Mr. and Mrs. Adam Polek 
J,: Mr. and Mrs. John W. Powell 

r. and Mrs. John F. Power 

r. and Mrs. Joseph F. Prince 

r. and Mrs. Edmund Pultina? 
Mrs. Katherine P. Radley 
Mr. and Mrs. Norman F. X. Rahill 
Mr. and Mrs. Anthony Rambler 
Mr. and Mrs. Arthur Randall 





Mr. and Mrs. Robert J. Rau, 
Mr. and Mrs. Robert J. Rawson 
Mr. and Mrs. Harold S. Raybould 
Mr. and Mrs. Robert I. Reardon 
Mr. and Mrs. Herbert W. Reinhard 
Mr. and Mrs. Joseph J. Repczynski 
Mr. and Mrs. Benjamin K. Richardson 
Mr. and Mrs. H. O; Richardson 
Mr. and Mrs. Edward J. Riehl 
Mr. and Mrs. Francis A. Riha, '26 
Mr. Paul W. Riley 
Mr. Stephen J. Riordan 
Mr. John Rossi 

Rotondi Construction Company 
Mr. Jacob L. Rudd 
Mr. Fred W. Rusiecki 
Mr. and Mrs. Leland G. Ryan 
Mr. and Mrs. Thomas F. Ryan 
Mr. and Mrs. William A. Ryan 
Mr. and Mrs. William J. Salter. 
-, Mr. and Mrs. Charles X. Sampson 
r. Martin Sarkisian 
r. and Mrs. Raymond M. Sarno 
Salvatore Scelso, M.D. 
Mr. and Mrs. Harold Schail 
Mr. William A. Schmidt 
Mr. Samuel J. Schoenfeid 
Mr. Salvatore Scimone 




^-V _v^ 



y 



Mr. and Mrs. StcpKen A. Scimone 
Mr. and Mrs. Francis J. Selgrade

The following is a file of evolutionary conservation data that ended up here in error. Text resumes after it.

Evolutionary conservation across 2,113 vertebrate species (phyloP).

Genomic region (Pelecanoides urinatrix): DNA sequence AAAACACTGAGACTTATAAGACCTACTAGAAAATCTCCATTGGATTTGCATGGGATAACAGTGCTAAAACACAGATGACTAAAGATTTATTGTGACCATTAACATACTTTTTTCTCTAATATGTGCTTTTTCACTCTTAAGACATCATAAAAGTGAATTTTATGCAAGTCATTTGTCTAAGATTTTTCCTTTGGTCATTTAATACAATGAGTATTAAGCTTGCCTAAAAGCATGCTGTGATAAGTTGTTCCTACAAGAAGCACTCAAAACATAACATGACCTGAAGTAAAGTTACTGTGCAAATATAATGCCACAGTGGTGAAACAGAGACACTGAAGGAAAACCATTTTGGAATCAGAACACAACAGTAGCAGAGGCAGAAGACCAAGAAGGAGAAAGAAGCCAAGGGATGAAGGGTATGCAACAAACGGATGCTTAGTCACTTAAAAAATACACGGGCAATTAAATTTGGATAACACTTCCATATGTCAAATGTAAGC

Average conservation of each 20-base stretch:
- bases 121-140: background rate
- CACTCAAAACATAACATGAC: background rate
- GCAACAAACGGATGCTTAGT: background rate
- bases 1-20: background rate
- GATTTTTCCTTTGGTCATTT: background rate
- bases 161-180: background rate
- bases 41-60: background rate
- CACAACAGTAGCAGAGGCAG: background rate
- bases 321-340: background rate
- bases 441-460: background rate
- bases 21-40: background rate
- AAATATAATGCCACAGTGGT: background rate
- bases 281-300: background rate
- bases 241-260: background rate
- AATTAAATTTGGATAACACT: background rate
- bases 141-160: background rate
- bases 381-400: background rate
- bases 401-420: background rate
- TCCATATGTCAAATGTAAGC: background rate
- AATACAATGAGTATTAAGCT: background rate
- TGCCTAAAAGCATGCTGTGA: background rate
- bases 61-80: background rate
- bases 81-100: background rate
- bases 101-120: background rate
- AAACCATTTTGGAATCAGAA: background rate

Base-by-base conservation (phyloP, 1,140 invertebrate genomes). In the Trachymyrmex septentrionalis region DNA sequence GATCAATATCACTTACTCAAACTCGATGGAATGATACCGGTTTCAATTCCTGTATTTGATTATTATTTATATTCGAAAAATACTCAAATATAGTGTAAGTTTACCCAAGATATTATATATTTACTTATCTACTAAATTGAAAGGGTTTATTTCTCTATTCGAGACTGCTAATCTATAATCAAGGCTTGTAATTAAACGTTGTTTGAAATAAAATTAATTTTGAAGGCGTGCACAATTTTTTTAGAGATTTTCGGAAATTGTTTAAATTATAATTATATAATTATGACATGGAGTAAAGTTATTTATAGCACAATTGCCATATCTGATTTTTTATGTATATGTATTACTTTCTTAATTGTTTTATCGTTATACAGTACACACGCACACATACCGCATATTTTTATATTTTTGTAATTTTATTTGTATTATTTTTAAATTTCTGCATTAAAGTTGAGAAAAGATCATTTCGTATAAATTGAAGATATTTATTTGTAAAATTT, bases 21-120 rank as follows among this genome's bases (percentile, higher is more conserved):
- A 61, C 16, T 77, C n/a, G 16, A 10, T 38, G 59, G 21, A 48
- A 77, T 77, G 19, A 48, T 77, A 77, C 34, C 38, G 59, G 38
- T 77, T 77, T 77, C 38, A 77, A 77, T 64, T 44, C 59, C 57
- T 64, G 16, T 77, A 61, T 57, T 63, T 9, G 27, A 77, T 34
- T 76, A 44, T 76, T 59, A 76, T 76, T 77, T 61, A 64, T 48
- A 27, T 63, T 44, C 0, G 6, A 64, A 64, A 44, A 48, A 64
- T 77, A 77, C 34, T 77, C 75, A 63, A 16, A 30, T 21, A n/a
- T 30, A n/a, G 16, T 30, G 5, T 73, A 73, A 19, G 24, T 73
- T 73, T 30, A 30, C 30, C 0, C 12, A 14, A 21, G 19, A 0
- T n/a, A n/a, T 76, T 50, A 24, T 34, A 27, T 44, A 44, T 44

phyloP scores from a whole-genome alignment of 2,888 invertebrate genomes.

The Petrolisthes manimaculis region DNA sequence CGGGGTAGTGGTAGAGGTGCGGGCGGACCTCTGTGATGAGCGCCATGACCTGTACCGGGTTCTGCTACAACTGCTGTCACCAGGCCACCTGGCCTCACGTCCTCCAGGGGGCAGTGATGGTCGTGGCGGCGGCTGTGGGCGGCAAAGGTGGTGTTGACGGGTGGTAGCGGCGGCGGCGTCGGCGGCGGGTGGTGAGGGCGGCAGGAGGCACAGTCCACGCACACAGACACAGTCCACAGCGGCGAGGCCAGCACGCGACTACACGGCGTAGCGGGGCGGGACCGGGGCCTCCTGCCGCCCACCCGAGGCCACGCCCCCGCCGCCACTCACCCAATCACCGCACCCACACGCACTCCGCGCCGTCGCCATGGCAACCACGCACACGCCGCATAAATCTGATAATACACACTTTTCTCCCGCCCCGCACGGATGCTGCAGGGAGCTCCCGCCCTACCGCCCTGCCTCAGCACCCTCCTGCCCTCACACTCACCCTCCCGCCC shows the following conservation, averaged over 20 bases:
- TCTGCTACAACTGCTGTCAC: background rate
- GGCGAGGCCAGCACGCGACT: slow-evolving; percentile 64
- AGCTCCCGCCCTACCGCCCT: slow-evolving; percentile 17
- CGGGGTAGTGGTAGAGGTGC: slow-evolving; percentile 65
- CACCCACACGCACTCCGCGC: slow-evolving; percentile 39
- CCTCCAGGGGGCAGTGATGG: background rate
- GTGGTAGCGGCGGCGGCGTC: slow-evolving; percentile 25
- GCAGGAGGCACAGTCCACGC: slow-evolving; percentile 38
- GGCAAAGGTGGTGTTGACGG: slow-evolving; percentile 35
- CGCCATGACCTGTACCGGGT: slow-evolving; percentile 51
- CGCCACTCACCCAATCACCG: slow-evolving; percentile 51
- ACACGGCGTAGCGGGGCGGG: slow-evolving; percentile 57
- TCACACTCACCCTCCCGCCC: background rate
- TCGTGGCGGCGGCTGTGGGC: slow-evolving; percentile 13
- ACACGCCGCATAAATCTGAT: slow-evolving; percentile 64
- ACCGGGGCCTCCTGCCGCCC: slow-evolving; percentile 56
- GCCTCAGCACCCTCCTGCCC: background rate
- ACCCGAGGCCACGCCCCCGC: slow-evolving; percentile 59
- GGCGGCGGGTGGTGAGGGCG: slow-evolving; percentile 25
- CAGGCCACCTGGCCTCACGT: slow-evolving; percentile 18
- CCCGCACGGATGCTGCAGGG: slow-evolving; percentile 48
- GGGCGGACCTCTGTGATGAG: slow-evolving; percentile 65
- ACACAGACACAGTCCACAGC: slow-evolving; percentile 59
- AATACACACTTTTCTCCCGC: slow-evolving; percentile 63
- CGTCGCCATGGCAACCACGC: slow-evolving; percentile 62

Mr. Dudley R. Shallcross 
Mr. and Mrs. George E. E. Shea 
Mr. MicliaeJ J. Shea 
Mr. and Mrs. Charles R. Shores 
Mr. and Mrs. Francis Simon 
Dr. and Mrs. Gebrge A. Sirignano 
Mr. Charles E. Smith 
i Mr. and Mrs. Elbridge 11. Smith 
Dr. and Mrs. A. Snieska 
Mr. and Mrs. Dale Spanglcr 
Mr. and Mrs. Patrick R. Stabile 
Mr. Tames I . Stanton, '42 - » 

Dr. and Mrs. Richard H. Stanton 
Mrs. Edv\ard C . Stearns 
Mr. and Mrs. Alexander Stetz 
Mrs. Aldora Stronaeh 
Mr. Daniel F. Sulli\an 
Mr. and Mrs. Edward J. Sullivan 
Mr. and Mrs. Thomas E, SuUivan 
Mr. and Mrs. E. J. Sweeriey, Sr. 
VIr. Frank E. Ta\Ior 
Dr. and Mrs. Nicholas P. Teresi 
Mr. and Mrs. J. Roy Thompson, ]r. 
Mr. and .Mrs. George P. Toll 
Mr. and Mrs. James M. Tonsmeire 
Traverse Insurance Agency 





r. and Mrs. WalteriP. Tremfett 
Mr. and Mrs. Joseph A. Trudearf 
Mr. and Mrs. Roland H. Trudel 
Mr. and Mrs. J. Edmund Trumbour 
Mrs. Michael Tuberosa 
Mr. and Mrs. Robeit H. Tuley 
Mr. and Mrs. Josepli W. Tulis 
Mr. and Mrs. Louis R. Via\attenc 
Mr. Francis A. Vitello 
Mr. Jose Guillcrmo \'ivas 
Mr. William L. Walsh' ^ ' 
Mr. and Mrs. John A.Ward 
Mrs. James Wareing 
Mrs. Norman A. Welch 
Mr. and Mrs. Walter J. Weitz 
Mr. and Mrs. Stanley V. Wells 
Mr. and Mrs. John J. Werdell 
Mr. and Mrs. James B. Wheeler 
Dr. and Mrs. Edmund L. Whelan 
Mr, Charles M.Wiker 
Mr. Leroy Z. Wisler 
Mr. and Mrs. Harold O. Wolff 
Mr. and Mrs. Adolph Wontrobs' 
Captain Harry Joseph Wunderlich 
Mr. Albert J. Young 
Mr. and Mrs. H. C. Yutzy 
Mr. and Mrs. Peter J, Zammuto, Sr 
Mr. and Mrs. Charles J. Zaikowski 
Dr. Gene J. Zaino 



CHARLES F. MURPHY, INC. 



24 School Street 



BOSTON, MASSACHUSETTS 02108 



CHARLES F. MURPHY, SR., 1930 



CHARLES F. MURPHY, 1955 



BARNES & NOBLE 



INC. of MASS. 



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UN 4-0640 










There are few earthly things 
more splendid than a Uni- 
versity. In these days of